Digital Mums 5 tips to help you look after your mental health as a freelancer

5 tips to help you look after your mental health as a freelancer

Whether it’s bidding farewell to the sweaty rush-hour commute or never having to make a round of tea for your colleagues again - the benefits of freelancing on your emotional wellbeing are many. But how do you overcome some of the challenges that ditching the ‘9 to 5’ can bring? We asked our amazing Digital Mums community for their top tips.

Social isolation

If you’ve gone from the buzz of a busy office to freelancing, it can be a shock to suddenly find yourself alone with only the cat for company.

Even if you class yourself as an introvert, it can be easy to underestimate how much self-esteem and self-worth is tied up in working in a team and getting positive feedback.

Isolation can creep up on you, so be proactive, take preventative measures and find a local support network. Even if it’s just one day a week, put a regular date in the diary to meet up with other freelancers or choose a day a week to work from each other’s homes.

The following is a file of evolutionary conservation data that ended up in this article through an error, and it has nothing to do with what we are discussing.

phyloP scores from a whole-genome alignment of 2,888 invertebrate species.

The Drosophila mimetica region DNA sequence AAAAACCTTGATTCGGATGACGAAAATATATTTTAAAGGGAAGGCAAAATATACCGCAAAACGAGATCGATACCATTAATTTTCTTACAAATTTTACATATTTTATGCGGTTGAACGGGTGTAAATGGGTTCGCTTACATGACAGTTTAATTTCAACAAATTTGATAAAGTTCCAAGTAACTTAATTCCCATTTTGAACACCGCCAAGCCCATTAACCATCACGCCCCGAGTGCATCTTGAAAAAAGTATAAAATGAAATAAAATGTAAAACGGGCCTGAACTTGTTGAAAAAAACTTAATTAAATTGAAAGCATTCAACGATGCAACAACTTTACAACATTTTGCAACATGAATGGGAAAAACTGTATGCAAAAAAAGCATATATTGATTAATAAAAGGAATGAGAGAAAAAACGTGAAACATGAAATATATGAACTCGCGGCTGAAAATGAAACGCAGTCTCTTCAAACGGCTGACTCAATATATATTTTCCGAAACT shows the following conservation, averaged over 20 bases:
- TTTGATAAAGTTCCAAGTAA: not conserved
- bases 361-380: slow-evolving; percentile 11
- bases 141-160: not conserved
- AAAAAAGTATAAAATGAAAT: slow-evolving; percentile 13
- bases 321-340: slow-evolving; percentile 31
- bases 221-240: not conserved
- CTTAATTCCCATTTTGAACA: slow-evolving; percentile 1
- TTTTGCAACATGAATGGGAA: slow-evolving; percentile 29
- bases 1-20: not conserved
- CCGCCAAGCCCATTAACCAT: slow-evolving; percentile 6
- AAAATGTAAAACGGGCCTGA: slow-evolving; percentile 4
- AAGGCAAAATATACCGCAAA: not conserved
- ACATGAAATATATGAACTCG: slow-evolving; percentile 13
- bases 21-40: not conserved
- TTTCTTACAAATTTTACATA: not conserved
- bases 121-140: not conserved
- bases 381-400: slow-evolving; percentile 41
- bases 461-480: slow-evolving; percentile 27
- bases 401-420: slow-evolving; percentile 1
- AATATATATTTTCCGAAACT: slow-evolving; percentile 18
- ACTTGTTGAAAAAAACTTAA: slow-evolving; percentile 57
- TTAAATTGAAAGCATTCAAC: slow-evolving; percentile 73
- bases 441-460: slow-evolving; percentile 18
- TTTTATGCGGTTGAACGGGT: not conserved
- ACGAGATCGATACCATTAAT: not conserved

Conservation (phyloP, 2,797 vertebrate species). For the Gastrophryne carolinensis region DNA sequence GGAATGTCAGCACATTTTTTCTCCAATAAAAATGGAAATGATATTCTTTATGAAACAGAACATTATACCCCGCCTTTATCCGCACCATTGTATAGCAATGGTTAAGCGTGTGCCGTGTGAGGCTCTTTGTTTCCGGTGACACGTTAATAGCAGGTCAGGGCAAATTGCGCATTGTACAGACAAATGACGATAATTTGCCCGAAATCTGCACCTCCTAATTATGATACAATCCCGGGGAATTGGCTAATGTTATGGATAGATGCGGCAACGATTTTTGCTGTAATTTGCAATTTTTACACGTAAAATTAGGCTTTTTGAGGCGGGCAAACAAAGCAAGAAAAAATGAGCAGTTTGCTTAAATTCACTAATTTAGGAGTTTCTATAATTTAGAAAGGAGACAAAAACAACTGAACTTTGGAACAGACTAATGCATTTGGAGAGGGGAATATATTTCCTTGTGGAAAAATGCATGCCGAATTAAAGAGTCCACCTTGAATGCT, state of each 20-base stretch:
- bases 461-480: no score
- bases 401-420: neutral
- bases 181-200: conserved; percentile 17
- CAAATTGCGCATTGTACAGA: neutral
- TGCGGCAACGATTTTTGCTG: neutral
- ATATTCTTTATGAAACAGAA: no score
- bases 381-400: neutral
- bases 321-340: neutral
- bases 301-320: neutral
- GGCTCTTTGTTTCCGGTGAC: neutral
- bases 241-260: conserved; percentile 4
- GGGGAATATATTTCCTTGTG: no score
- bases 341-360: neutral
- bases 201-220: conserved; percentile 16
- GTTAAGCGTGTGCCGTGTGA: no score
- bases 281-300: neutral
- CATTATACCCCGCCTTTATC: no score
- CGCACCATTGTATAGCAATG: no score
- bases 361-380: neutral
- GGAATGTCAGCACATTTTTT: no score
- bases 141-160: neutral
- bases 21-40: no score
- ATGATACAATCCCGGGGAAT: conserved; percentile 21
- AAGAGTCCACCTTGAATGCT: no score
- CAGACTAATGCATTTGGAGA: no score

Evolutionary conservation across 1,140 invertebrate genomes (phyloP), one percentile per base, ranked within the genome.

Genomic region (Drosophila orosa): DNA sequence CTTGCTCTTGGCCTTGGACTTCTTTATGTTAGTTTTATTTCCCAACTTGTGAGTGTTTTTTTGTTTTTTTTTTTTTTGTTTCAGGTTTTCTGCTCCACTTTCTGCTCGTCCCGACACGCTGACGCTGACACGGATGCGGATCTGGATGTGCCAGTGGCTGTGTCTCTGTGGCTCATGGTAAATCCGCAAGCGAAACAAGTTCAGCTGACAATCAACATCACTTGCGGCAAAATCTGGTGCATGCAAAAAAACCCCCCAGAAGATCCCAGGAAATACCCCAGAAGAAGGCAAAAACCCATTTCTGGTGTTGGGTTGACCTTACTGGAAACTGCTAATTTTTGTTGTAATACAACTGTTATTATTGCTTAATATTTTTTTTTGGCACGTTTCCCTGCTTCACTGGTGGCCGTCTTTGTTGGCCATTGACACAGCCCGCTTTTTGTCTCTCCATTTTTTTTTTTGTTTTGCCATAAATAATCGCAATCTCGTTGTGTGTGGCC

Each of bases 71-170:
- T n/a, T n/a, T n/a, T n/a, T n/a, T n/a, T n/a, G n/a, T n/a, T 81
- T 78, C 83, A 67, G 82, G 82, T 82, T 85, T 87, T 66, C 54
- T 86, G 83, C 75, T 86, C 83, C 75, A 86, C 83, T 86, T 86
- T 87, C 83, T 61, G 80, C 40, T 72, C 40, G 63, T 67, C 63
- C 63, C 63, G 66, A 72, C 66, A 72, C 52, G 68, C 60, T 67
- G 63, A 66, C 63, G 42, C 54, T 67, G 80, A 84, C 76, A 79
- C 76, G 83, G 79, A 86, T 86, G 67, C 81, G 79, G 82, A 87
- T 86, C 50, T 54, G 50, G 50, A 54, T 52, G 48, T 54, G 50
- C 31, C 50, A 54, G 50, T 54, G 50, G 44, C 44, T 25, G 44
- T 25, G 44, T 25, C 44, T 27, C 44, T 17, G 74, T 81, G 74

If you live in a more remote area and can’t meet up IRL, then do the next best thing and join a Facebook group or schedule a Google hangout.

Switching off

You may have given up the clockwatching, but it can sometimes feel like you can never switch off. And if you’re a parent, you may feel like you are on 24/7.

As a freelancer, you are the engine of your business, so make time to look after yourself.

If your thing was decompressing with a podcast on your drive home, then modify it. Put the laptop down, put your phone in another room and take half an hour at the end of your day to listen to it - just don’t do it at your desk!

Think about turning off your notifications on your laptop and phone if you’re easily distracted.

This can be difficult for social media managers, so instead you could use an app to remind yourself to take regular breaks.

Increased workload

Tax returns, chasing invoices, negotiating rates…. There’s no getting away from the fact that there’s a huge amount of unpaid work attached to being a freelancer.